COVID-19 pneumonia: infection control protocol inside computed tomography suites

Abstract

A novel coronavirus (severe acute respiratory syndrome coronavirus 2) causes a cluster of pneumonia cases in Wuhan, China. It spread rapidly and globally. CT imaging is helpful for the evaluation of the novel coronavirus disease 2019 (COVID-19) pneumonia. Infection control inside the CT suites is also important to prevent hospital-related transmission of COVID-19. We present our experience with infection control protocol for COVID-19 inside the CT suites.

A novel coronavirus, severe acute respiratory syndrome coronavirus 2 (SARS-CoV-2), was identified as the etiology for a cluster of pneumonia cases in Wuhan, a city in the Hubei Province of China [1]. It spread rapidly throughout China, resulting in a nation-wide epidemic; moreover, there were reports of sporadic cases globally. Previously published reports describe the imaging features of patients with the novel coronavirus disease 2019 (COVID-19) pneumonia [2, 3]. These reports have highlighted the clinical importance of chest computed tomography (CT) for the detection and management of patients infected with SARS-CoV-2. On the other hand, the infection control in the CT suite is also critically important because high rate of presumed hospital-related transmission of COVID-19 (41.3%) was reported [1, 4]. Radiologists should not only be aware of the CT features of patients with COVID-19 pneumonia but they must also be well informed of the infection control protocols to be followed inside the CT suite to prevent the spread of infection. Herein, we present our experience with infection control protocol for COVID-19 inside the CT suite.

Personal protective equipment (PPE)

Two radiologic technologists (RTs) are desirable for the CT scanning of patients for the assessment of COVID-19 pneumonia. One RT uses PPE to set up the patient on the CT imaging table, while the other RT operates the CT console. The PPE includes eye protection (goggles), a filtering facepiece respirator (N95), a surgical cap, gloves, a fluid-resistant gown, and shoe covers (Fig. 1).

Fig. 1
figure1

Personal protective equipment (a radiologic technologist)

Protocol for chest CT imaging at CT suite

In principle, CT examinations for patients suspected of or confirmed with SARS-CoV-2 infection are performed last in the daily CT schedule. The schematic of our CT suite is shown in Fig. 2. The CT examination is performed as follows (Fig. 3): (1) RT-1 with PPE is on stand-by; (2) the patient and the attending medical doctor (MD) arrive inside the CT scanner room; (3) RT-1 and MD set up the patient on the CT imaging table; (4) RT-1 and MD remove and discard their contaminated PPE (RT-1 and MD) inside the CT suite and perform hand hygiene; (5) RT-1 and MD leave the CT scanner room; (6) RT-2 performs non-contrast chest CT scanning, while RT-1 and MD put on new PPE outside the CT scanner room; (7) after the CT scanning, RT-1 and MD transfer the patient from the CT imaging table; (8) the patient and MD leave the CT scanner room; (9) the CT scanner and console rooms are sanitized. After leaving the CT suite, the high-frequency contact surfaces (i.e., operating consoles, switches, handles, and door knobs) are wiped with a cloth soaked with alcohol-based disinfectants. The CT suite is tightly closed for 1 h to thoroughly ventilate and exchange the room air.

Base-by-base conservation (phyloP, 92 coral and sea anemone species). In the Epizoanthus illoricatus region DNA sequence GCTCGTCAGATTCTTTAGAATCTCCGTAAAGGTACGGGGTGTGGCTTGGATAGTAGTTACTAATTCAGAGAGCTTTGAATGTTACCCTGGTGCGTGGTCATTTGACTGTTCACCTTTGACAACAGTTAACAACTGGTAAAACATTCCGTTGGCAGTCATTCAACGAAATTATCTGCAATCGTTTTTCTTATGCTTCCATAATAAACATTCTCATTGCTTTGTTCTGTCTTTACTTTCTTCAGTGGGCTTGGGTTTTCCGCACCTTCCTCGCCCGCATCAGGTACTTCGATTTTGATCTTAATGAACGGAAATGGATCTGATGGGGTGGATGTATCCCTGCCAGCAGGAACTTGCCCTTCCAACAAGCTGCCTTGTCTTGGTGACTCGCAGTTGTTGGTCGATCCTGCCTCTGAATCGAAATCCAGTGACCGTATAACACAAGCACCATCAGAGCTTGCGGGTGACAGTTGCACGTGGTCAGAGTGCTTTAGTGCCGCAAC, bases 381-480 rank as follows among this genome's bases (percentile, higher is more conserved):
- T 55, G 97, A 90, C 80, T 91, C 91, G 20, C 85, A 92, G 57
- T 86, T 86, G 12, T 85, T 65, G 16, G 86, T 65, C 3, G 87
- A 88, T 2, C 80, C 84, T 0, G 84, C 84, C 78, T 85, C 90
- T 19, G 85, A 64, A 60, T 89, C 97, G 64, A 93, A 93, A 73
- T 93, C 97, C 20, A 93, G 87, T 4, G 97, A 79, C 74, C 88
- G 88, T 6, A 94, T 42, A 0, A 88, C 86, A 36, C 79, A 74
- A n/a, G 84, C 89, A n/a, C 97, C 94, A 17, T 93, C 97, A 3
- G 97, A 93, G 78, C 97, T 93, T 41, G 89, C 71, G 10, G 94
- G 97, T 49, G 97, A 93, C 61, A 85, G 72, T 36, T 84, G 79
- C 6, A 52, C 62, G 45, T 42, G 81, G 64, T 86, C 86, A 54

Fig. 2
figure2

Schematic of CT suite in the setting of the patient infected with SARS-CoV-2. CT computed tomography, SARS-CoV-2 severe acute respiratory syndrome coronavirus 2

Fig. 3
figure3

Process and staff distribution in the CT scanner and console rooms during CT examination of the patient infected with SARS-CoV-2. RT radiologic technologist, P patient, MD medical doctor, CT computed tomography, SARS-CoV-2 severe acute respiratory syndrome coronavirus 2

We use a 64-detector CT (SOMATOM definition AS+, Siemens) with the following scanning parameters: collimation, 128 × 0.6 mm; gantry rotation speed, 0.5 s; X-ray tube voltage, 120 kV with automatic tube current modulation. The CT images are reconstructed with a slice thickness of 2 mm and increment of 2 mm. Coronal and sagittal multiplanar reconstruction images are also acquired.

References

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Correspondence to Daisuke Utsunomiya.

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Nakajima, K., Kato, H., Yamashiro, T. et al. COVID-19 pneumonia: infection control protocol inside computed tomography suites. Jpn J Radiol 38, 391–393 (2020). https://doi.org/10.1007/s11604-020-00948-y

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Keywords

  • COVID-19
  • Pneumonia
  • Computed tomography
  • Infection